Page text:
Antigen activation of murine T lymphocytes leads to phosphorylation of three subunits of the murine T cell antigen receptor (L.E. Samelson, M.D. Patel, A.M. Weissman, J.B. Harford, and R.D. Klausner. 1986. Cell 46:1083). Two kinases are activated in this process: protein kinase C which leads to phosphorylation of the gamma and, to a lesser extent, the epsilon subunits on serine residues and a tyrosine kinase which phosphorylates the p21 subunit (M.D. Patel, L.E. Samelson, and R.D. Klausner. 1987. J. Biol Chem. 262:5831). We sought to determine whether treatment of these cells with NaF could simulate any of these antigen-induced events. Indeed NaF treatment resulted in breakdown of polyphosphoinositides and production of phosphoinositols. This treatment also resulted in a rise in cytosolic free Ca2+. EGTA failed to block this rise suggesting that NaF liberated intracellular stores of Ca2+. Finally NaF treatment resulted in phosphorylation of the gamma and epsilon chains of the T cell receptor indistinguishable from the effects of phorbol esters. The NaF effect was potentiated by addition of A1Cl3 consistent with the view that the active moiety is A1F4-. The A1F4--induced phosphorylations were abolished in cells in which protein kinase C was depleted by prior treatment with phorbol myristate acetate. All of these observations are compatible with the interpretation that the A1F4- phosphorylation is mediated by protein kinase C. Antigen and anti-receptor antibody-induced receptor serine phosphorylation and phophatidylinositol turnover are blocked by raising intracellular levels of cyclic adenosine monophosphate. In contrast, A1F4--induced effects were insensitive to cyclic adenosine monophosphate.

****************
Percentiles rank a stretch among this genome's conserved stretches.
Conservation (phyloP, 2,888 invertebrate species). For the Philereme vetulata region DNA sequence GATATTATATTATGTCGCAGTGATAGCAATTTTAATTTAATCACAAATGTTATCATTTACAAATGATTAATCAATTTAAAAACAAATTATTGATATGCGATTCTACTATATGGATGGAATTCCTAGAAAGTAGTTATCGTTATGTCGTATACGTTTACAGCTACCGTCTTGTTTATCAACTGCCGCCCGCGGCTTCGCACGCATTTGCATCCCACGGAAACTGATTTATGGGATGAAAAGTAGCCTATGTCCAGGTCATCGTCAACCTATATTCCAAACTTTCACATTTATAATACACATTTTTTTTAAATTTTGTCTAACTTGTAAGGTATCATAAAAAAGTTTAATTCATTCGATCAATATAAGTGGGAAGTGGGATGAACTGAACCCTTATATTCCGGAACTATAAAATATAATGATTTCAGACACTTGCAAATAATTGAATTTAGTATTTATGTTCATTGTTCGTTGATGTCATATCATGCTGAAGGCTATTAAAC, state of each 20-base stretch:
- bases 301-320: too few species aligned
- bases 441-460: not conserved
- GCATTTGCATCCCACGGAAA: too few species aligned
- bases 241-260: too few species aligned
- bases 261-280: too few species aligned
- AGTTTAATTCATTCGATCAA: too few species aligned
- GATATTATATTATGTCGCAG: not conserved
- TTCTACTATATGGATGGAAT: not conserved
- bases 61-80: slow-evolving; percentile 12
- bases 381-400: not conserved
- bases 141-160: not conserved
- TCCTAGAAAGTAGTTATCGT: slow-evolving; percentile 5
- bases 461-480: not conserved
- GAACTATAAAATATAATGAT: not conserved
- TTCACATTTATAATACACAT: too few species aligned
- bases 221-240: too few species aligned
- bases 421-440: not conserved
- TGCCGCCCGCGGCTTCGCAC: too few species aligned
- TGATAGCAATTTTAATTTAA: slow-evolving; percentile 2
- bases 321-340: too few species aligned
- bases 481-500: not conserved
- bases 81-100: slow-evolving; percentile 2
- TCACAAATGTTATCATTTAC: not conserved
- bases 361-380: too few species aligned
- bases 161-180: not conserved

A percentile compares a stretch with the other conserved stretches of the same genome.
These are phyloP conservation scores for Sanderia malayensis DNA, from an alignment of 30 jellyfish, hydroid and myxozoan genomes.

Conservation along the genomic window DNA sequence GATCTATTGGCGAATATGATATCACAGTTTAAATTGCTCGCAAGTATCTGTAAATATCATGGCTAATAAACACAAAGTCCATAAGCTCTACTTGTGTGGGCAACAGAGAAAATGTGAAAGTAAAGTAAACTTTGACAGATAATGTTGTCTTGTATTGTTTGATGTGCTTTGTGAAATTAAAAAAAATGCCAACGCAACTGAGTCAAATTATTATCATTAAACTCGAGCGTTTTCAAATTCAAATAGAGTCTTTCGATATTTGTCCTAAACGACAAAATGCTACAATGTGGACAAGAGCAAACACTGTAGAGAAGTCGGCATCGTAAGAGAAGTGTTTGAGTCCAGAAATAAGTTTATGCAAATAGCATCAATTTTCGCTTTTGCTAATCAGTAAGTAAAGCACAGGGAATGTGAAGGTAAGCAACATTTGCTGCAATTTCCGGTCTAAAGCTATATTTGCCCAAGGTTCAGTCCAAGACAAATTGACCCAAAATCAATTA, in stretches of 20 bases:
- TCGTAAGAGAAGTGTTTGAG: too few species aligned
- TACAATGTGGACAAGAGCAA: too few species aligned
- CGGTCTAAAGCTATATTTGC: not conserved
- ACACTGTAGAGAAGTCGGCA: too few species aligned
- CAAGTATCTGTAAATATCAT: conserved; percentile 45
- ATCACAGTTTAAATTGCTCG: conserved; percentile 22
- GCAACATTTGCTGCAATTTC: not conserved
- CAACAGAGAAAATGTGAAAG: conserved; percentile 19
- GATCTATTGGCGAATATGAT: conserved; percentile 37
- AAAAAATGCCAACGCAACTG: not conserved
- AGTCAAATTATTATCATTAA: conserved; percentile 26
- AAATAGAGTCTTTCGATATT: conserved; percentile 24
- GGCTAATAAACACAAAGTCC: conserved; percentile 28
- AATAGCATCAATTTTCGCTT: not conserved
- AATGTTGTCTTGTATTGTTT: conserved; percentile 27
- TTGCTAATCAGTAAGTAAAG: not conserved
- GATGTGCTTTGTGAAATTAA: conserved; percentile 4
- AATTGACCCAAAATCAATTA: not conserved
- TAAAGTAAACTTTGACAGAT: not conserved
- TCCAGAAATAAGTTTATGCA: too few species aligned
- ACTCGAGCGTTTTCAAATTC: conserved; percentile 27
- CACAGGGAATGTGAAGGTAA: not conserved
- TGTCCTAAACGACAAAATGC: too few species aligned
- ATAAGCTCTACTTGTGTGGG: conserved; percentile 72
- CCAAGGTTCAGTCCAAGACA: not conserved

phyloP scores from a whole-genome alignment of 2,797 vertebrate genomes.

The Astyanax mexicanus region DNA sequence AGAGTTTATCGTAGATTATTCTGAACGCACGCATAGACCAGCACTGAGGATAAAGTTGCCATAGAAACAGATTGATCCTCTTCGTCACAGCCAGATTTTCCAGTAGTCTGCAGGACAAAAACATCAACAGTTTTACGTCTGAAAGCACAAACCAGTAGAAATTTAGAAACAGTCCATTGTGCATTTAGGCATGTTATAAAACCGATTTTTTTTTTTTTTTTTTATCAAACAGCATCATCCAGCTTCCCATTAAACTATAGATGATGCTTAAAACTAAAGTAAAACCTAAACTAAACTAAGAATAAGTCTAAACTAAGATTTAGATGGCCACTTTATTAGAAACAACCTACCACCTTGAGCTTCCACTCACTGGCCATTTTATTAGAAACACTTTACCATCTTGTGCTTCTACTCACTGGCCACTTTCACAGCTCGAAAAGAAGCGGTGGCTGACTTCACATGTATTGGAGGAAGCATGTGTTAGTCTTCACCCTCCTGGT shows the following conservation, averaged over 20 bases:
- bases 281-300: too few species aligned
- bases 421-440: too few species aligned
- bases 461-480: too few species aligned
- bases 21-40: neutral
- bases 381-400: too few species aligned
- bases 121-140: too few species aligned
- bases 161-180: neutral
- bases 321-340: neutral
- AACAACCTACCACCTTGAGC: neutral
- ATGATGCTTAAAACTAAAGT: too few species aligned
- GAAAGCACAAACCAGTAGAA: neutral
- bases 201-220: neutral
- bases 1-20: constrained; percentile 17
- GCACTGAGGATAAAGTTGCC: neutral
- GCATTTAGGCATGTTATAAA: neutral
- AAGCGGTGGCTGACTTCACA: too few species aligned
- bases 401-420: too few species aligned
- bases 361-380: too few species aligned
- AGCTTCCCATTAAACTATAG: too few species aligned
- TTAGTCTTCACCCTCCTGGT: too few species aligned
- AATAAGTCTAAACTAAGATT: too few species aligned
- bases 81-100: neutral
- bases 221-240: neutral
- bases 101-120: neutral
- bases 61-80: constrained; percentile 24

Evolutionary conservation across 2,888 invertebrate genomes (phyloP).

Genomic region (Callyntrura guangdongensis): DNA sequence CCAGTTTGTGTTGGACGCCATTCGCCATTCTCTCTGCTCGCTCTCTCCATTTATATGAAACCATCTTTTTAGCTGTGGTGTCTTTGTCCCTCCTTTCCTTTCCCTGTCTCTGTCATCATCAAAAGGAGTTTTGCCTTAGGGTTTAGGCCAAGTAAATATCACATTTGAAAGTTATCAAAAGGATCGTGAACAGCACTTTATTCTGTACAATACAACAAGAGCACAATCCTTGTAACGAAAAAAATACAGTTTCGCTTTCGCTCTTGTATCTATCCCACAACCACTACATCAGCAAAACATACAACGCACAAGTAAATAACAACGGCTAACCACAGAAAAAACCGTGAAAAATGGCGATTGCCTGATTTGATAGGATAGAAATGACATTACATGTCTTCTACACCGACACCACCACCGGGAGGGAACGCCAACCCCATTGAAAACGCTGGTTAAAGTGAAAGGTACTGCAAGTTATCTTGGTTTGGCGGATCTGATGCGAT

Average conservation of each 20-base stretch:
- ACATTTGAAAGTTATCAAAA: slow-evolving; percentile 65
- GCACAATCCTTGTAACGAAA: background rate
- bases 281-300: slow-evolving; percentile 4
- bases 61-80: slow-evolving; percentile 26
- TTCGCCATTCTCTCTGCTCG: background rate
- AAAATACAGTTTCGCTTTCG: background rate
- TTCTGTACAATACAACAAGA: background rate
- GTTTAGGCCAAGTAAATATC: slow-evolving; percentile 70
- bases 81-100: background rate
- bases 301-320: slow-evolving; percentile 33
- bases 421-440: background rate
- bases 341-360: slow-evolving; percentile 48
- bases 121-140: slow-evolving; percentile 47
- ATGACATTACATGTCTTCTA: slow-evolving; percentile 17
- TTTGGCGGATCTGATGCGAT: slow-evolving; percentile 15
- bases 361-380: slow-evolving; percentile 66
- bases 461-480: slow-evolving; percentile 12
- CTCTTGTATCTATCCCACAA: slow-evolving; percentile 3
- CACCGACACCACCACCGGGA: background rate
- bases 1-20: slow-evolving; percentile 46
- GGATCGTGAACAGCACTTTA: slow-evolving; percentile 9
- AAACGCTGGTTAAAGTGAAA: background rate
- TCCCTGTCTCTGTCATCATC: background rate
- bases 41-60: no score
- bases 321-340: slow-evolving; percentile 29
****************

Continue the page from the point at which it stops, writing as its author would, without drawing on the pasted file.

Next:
- Copyright © 1987 by American Association of Immunologists